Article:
The breeding biology of the Namaqua Sandgrouse, Pterocles namaqua
The breeding biology of the Namaqua Sandgrouse, Pterocles namaqua, was studied and its nesting success determined through the observation of 278 nests over four consecutive breeding seasons at Droëgrond, Northern Cape Province, South Africa. The normal clutch of three eggs is laid over five days (±48-hour laying interval). The incomplete clutch is left unattended overnight, but is attended during the heat of the day by the female on days when an egg is laid and by the male on alternate days. After clutch completion, the pair share incubation, with the female relieving the male 151 min (±21 S.D.) after sunrise and the male relieving the female 105 min (±21 S.D.) before sunset. The incubation period is 21 days from clutch completion, and the three chicks normally hatch within 18 hours of one another. Nesting success ranged from 5.7% to 13.5% between seasons and averaged 8.2%. Predation, primarily by small mammals, was responsible for 96% of nest losses. Estimates of annual recruitment at Droëgrond ranged from minima of 3–10% to maxima of 6–20%, and are believed to be representative of a core area of the distribution of the Namaqua Sandgrouse in South Africa. These low estimates suggest that annual juvenile recruitment may be too low to maintain Namaqua Sandgrouse populations locally. Possible reasons for the sustained low level of breeding success are discussed.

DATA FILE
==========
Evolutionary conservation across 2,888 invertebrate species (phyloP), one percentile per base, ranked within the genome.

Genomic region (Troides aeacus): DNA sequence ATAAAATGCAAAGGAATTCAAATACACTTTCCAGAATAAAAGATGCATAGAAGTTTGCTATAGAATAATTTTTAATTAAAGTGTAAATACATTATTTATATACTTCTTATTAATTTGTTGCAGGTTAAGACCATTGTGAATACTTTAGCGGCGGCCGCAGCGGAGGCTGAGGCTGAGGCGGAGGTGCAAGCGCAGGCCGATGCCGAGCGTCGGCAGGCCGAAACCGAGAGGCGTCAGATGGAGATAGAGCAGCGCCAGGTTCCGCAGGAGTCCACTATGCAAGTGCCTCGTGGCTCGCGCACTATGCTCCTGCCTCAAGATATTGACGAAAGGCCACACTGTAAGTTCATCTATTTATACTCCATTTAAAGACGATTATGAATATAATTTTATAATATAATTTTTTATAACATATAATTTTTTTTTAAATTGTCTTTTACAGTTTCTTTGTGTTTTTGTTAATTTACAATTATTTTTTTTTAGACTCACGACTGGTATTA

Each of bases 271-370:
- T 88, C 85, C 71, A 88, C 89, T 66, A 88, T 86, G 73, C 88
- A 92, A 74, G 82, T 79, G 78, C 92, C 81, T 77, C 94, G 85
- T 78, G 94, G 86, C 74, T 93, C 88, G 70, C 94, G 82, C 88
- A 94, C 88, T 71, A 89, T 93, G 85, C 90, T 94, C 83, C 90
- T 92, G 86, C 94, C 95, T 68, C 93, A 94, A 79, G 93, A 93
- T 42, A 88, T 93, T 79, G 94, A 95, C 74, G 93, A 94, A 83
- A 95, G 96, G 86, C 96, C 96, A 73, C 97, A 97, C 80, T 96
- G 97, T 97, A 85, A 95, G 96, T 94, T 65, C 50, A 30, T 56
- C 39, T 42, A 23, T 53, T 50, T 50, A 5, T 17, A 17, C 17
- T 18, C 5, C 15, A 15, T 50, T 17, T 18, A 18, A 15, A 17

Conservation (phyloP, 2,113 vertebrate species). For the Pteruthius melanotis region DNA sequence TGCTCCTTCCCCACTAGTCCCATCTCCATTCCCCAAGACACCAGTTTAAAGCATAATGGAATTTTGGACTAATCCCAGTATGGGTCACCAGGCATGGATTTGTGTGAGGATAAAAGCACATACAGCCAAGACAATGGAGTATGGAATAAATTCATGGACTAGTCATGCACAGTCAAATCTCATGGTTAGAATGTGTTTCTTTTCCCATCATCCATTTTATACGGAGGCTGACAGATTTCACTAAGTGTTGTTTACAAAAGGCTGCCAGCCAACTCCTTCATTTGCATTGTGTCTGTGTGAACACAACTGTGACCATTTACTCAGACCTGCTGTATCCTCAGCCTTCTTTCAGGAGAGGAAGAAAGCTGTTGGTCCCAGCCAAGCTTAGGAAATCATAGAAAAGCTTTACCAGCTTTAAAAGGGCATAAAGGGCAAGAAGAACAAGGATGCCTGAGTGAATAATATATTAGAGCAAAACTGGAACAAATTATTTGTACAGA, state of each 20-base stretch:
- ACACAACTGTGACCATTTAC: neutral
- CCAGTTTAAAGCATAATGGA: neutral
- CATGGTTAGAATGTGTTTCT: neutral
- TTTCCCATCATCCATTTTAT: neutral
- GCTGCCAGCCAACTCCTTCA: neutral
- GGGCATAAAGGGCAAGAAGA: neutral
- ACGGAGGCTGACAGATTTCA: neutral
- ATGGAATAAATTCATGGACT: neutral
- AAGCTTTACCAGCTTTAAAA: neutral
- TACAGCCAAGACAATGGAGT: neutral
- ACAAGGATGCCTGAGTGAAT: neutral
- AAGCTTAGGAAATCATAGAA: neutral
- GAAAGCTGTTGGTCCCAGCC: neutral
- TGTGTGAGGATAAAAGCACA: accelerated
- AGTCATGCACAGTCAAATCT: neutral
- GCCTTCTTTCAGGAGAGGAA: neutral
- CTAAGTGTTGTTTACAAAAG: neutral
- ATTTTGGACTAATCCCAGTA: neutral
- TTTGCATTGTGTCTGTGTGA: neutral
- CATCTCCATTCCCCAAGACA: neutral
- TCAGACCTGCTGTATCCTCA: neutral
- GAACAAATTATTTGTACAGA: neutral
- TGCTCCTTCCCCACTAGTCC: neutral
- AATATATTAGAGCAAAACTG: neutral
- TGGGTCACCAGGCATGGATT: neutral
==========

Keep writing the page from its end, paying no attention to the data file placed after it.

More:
No Reference information available - sign in for access.
No Citation information available - sign in for access.
No Supplementary Data.
No Article Media
Document Type: Research Article
Publication date: September 1, 2001
More about this publication?
- Co-Published by NISC and Taylor & Francis - Subscriber access available here